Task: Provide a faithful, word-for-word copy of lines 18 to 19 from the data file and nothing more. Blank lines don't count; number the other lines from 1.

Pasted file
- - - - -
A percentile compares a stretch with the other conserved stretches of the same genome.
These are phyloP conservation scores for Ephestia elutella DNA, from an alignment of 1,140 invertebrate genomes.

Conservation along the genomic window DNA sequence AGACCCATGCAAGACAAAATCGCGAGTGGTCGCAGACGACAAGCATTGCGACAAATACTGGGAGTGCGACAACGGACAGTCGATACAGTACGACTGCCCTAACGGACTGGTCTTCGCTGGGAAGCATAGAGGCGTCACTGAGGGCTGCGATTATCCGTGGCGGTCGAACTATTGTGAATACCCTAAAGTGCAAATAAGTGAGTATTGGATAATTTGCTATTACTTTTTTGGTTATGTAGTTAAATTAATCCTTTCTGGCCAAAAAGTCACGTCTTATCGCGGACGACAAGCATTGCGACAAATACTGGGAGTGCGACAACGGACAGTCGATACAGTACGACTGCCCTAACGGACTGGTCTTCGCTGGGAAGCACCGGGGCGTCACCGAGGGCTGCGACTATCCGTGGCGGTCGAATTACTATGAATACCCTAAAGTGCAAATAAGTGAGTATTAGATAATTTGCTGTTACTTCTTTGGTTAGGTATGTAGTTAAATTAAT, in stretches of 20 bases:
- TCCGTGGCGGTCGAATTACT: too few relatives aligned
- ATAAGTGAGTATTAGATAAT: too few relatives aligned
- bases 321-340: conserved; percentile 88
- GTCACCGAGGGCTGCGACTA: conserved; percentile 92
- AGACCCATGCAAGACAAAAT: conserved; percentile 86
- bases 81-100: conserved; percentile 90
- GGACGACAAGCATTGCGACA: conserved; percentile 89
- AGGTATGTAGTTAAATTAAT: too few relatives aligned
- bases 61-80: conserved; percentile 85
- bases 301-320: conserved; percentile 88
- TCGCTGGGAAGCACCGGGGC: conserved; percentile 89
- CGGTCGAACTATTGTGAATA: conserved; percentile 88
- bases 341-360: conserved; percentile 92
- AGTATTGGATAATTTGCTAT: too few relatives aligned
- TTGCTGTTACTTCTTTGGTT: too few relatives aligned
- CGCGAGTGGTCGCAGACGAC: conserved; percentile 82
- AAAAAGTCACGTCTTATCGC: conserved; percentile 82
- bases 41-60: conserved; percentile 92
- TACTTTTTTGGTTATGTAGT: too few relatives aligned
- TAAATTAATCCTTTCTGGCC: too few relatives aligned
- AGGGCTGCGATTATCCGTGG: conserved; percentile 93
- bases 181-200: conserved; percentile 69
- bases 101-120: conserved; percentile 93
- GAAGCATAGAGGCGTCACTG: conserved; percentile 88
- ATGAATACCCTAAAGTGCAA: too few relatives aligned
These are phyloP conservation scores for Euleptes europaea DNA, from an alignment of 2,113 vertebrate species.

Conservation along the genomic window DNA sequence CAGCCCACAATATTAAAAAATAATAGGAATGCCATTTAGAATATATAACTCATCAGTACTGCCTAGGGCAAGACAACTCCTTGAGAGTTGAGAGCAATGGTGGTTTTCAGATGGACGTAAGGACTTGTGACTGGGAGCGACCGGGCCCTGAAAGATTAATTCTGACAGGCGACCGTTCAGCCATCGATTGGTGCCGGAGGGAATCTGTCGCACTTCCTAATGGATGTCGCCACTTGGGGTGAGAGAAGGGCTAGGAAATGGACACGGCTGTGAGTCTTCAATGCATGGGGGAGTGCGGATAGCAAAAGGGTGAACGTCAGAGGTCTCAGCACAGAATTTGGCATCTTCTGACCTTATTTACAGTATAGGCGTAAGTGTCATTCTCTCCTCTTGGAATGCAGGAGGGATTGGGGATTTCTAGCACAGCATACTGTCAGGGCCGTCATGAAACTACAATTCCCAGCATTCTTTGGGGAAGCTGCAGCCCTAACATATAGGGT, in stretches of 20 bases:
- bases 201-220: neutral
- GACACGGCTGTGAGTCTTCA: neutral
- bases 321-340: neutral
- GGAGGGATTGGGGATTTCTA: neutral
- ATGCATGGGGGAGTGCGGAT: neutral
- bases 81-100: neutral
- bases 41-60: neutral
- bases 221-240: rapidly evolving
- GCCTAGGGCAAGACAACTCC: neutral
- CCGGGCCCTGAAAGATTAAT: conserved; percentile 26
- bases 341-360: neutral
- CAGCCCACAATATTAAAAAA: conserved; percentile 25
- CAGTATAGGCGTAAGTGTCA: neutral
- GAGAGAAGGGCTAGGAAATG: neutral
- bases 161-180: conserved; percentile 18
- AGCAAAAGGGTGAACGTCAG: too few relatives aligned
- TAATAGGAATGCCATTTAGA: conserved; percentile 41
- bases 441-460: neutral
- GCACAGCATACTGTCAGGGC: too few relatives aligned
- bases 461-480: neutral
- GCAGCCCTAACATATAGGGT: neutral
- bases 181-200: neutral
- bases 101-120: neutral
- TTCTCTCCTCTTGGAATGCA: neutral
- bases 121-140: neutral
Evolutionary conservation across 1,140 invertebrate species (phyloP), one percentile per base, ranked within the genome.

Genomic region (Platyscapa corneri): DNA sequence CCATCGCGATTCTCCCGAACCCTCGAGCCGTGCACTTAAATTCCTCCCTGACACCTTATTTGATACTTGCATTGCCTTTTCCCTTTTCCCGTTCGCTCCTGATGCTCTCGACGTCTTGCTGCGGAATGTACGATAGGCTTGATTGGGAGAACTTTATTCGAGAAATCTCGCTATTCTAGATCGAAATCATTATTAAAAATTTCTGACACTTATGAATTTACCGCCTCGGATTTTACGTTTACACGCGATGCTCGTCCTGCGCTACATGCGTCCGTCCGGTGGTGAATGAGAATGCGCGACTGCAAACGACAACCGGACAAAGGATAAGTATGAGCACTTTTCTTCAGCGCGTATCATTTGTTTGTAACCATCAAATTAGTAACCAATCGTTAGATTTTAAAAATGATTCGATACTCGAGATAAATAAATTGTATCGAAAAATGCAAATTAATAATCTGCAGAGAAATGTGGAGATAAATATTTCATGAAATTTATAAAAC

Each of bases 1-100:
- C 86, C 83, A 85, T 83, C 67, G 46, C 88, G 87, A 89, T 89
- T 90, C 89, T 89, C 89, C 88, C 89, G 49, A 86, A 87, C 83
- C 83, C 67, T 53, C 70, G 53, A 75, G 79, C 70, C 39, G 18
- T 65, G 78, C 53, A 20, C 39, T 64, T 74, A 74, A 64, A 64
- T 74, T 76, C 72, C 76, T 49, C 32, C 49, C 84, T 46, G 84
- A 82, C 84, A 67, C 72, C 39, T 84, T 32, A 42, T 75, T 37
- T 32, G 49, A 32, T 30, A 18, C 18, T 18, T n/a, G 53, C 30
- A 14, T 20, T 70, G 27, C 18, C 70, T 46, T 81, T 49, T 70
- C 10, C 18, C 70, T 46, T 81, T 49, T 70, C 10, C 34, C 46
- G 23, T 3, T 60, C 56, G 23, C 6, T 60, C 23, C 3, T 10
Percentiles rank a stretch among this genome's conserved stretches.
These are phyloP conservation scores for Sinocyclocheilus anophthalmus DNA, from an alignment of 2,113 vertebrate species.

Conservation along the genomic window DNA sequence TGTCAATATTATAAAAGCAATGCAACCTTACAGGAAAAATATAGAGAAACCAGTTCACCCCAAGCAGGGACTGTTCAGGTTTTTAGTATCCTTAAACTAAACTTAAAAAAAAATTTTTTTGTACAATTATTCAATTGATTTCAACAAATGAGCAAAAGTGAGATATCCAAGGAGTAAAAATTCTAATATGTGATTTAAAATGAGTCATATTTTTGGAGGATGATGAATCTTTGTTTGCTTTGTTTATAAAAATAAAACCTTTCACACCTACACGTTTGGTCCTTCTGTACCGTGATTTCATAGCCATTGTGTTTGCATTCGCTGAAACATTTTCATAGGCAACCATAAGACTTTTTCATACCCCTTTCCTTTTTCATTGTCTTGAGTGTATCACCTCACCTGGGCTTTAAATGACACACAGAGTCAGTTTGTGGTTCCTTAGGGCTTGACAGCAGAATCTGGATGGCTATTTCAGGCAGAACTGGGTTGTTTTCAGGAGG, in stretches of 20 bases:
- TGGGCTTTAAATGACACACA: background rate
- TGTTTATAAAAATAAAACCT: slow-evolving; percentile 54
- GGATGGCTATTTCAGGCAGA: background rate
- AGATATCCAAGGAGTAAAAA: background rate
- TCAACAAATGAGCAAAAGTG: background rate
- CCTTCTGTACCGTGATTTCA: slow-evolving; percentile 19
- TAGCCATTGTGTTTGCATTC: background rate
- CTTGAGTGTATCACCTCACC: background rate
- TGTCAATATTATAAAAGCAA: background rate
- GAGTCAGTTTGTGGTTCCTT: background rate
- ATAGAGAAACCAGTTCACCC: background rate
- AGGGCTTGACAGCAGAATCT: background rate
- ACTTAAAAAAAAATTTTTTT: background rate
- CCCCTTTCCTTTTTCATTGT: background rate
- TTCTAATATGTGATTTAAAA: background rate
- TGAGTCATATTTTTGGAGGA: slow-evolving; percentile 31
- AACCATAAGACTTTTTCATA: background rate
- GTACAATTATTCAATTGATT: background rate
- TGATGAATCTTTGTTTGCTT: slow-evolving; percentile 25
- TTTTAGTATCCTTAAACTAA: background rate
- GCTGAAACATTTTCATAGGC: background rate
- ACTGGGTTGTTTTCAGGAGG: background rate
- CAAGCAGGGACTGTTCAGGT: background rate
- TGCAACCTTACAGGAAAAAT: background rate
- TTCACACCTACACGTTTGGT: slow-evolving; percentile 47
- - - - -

- TTGCTGTTACTTCTTTGGTT: too few relatives aligned
- CGCGAGTGGTCGCAGACGAC: conserved; percentile 82